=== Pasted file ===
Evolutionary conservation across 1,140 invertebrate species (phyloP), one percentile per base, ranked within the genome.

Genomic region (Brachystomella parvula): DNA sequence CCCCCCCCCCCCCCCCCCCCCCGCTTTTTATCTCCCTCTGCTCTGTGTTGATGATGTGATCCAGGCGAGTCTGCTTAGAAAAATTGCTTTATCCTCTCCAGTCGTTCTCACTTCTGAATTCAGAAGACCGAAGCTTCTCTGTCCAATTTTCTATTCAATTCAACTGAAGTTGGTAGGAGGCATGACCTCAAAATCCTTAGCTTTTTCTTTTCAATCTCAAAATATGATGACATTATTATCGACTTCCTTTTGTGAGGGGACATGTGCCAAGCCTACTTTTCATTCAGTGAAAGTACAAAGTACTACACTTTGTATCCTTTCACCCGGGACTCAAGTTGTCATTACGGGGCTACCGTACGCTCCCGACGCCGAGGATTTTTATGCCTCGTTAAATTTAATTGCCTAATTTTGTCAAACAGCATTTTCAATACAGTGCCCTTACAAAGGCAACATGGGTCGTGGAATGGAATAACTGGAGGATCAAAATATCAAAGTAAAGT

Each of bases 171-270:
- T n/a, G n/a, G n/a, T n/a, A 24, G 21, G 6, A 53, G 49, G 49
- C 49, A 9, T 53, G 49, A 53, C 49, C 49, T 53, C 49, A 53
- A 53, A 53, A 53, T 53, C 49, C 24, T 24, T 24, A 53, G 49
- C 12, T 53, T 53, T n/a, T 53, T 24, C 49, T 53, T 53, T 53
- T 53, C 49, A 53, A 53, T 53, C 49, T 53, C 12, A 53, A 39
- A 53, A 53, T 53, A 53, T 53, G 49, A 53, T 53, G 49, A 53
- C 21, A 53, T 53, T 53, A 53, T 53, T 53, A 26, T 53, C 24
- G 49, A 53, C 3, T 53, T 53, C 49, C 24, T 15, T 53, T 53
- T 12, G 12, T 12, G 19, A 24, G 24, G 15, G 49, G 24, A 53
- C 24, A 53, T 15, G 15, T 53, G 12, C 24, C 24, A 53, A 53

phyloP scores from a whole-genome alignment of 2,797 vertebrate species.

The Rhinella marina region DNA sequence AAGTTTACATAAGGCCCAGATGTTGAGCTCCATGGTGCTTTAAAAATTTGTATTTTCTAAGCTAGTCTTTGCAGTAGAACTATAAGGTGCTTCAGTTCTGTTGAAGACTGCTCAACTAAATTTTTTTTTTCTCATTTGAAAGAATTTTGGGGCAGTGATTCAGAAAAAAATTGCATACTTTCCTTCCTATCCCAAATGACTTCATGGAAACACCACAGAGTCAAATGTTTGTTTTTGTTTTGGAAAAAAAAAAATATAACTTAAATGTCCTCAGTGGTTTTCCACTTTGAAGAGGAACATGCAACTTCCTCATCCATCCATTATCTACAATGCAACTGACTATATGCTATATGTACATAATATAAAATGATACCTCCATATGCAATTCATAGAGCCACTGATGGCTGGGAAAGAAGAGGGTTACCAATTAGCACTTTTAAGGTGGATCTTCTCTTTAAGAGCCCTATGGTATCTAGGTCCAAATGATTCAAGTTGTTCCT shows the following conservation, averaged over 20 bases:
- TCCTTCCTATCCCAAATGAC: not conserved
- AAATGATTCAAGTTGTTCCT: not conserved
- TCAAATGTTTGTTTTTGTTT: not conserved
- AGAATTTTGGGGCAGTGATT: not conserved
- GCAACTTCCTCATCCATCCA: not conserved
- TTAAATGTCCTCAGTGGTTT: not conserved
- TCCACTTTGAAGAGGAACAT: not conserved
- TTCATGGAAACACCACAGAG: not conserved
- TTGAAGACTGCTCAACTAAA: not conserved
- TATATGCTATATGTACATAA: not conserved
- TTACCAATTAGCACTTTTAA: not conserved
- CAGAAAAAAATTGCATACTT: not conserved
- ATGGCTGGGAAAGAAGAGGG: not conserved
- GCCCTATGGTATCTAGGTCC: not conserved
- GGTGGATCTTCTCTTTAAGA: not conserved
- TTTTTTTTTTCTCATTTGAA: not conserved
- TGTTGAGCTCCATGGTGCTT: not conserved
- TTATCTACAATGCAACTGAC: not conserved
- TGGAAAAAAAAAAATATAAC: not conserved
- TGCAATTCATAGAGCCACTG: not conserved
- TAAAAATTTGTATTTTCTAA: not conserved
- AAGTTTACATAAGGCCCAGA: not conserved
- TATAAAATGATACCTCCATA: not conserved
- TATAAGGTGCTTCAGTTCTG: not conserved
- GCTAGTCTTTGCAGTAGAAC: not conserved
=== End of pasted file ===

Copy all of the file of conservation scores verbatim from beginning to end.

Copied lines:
Evolutionary conservation across 1,140 invertebrate species (phyloP), one percentile per base, ranked within the genome.

Genomic region (Brachystomella parvula): DNA sequence CCCCCCCCCCCCCCCCCCCCCCGCTTTTTATCTCCCTCTGCTCTGTGTTGATGATGTGATCCAGGCGAGTCTGCTTAGAAAAATTGCTTTATCCTCTCCAGTCGTTCTCACTTCTGAATTCAGAAGACCGAAGCTTCTCTGTCCAATTTTCTATTCAATTCAACTGAAGTTGGTAGGAGGCATGACCTCAAAATCCTTAGCTTTTTCTTTTCAATCTCAAAATATGATGACATTATTATCGACTTCCTTTTGTGAGGGGACATGTGCCAAGCCTACTTTTCATTCAGTGAAAGTACAAAGTACTACACTTTGTATCCTTTCACCCGGGACTCAAGTTGTCATTACGGGGCTACCGTACGCTCCCGACGCCGAGGATTTTTATGCCTCGTTAAATTTAATTGCCTAATTTTGTCAAACAGCATTTTCAATACAGTGCCCTTACAAAGGCAACATGGGTCGTGGAATGGAATAACTGGAGGATCAAAATATCAAAGTAAAGT

Each of bases 171-270:
- T n/a, G n/a, G n/a, T n/a, A 24, G 21, G 6, A 53, G 49, G 49
- C 49, A 9, T 53, G 49, A 53, C 49, C 49, T 53, C 49, A 53
- A 53, A 53, A 53, T 53, C 49, C 24, T 24, T 24, A 53, G 49
- C 12, T 53, T 53, T n/a, T 53, T 24, C 49, T 53, T 53, T 53
- T 53, C 49, A 53, A 53, T 53, C 49, T 53, C 12, A 53, A 39
- A 53, A 53, T 53, A 53, T 53, G 49, A 53, T 53, G 49, A 53
- C 21, A 53, T 53, T 53, A 53, T 53, T 53, A 26, T 53, C 24
- G 49, A 53, C 3, T 53, T 53, C 49, C 24, T 15, T 53, T 53
- T 12, G 12, T 12, G 19, A 24, G 24, G 15, G 49, G 24, A 53
- C 24, A 53, T 15, G 15, T 53, G 12, C 24, C 24, A 53, A 53

phyloP scores from a whole-genome alignment of 2,797 vertebrate species.

The Rhinella marina region DNA sequence AAGTTTACATAAGGCCCAGATGTTGAGCTCCATGGTGCTTTAAAAATTTGTATTTTCTAAGCTAGTCTTTGCAGTAGAACTATAAGGTGCTTCAGTTCTGTTGAAGACTGCTCAACTAAATTTTTTTTTTCTCATTTGAAAGAATTTTGGGGCAGTGATTCAGAAAAAAATTGCATACTTTCCTTCCTATCCCAAATGACTTCATGGAAACACCACAGAGTCAAATGTTTGTTTTTGTTTTGGAAAAAAAAAAATATAACTTAAATGTCCTCAGTGGTTTTCCACTTTGAAGAGGAACATGCAACTTCCTCATCCATCCATTATCTACAATGCAACTGACTATATGCTATATGTACATAATATAAAATGATACCTCCATATGCAATTCATAGAGCCACTGATGGCTGGGAAAGAAGAGGGTTACCAATTAGCACTTTTAAGGTGGATCTTCTCTTTAAGAGCCCTATGGTATCTAGGTCCAAATGATTCAAGTTGTTCCT shows the following conservation, averaged over 20 bases:
- TCCTTCCTATCCCAAATGAC: not conserved
- AAATGATTCAAGTTGTTCCT: not conserved
- TCAAATGTTTGTTTTTGTTT: not conserved
- AGAATTTTGGGGCAGTGATT: not conserved
- GCAACTTCCTCATCCATCCA: not conserved
- TTAAATGTCCTCAGTGGTTT: not conserved
- TCCACTTTGAAGAGGAACAT: not conserved
- TTCATGGAAACACCACAGAG: not conserved
- TTGAAGACTGCTCAACTAAA: not conserved
- TATATGCTATATGTACATAA: not conserved
- TTACCAATTAGCACTTTTAA: not conserved
- CAGAAAAAAATTGCATACTT: not conserved
- ATGGCTGGGAAAGAAGAGGG: not conserved
- GCCCTATGGTATCTAGGTCC: not conserved
- GGTGGATCTTCTCTTTAAGA: not conserved
- TTTTTTTTTTCTCATTTGAA: not conserved
- TGTTGAGCTCCATGGTGCTT: not conserved
- TTATCTACAATGCAACTGAC: not conserved
- TGGAAAAAAAAAAATATAAC: not conserved
- TGCAATTCATAGAGCCACTG: not conserved
- TAAAAATTTGTATTTTCTAA: not conserved
- AAGTTTACATAAGGCCCAGA: not conserved
- TATAAAATGATACCTCCATA: not conserved
- TATAAGGTGCTTCAGTTCTG: not conserved
- GCTAGTCTTTGCAGTAGAAC: not conserved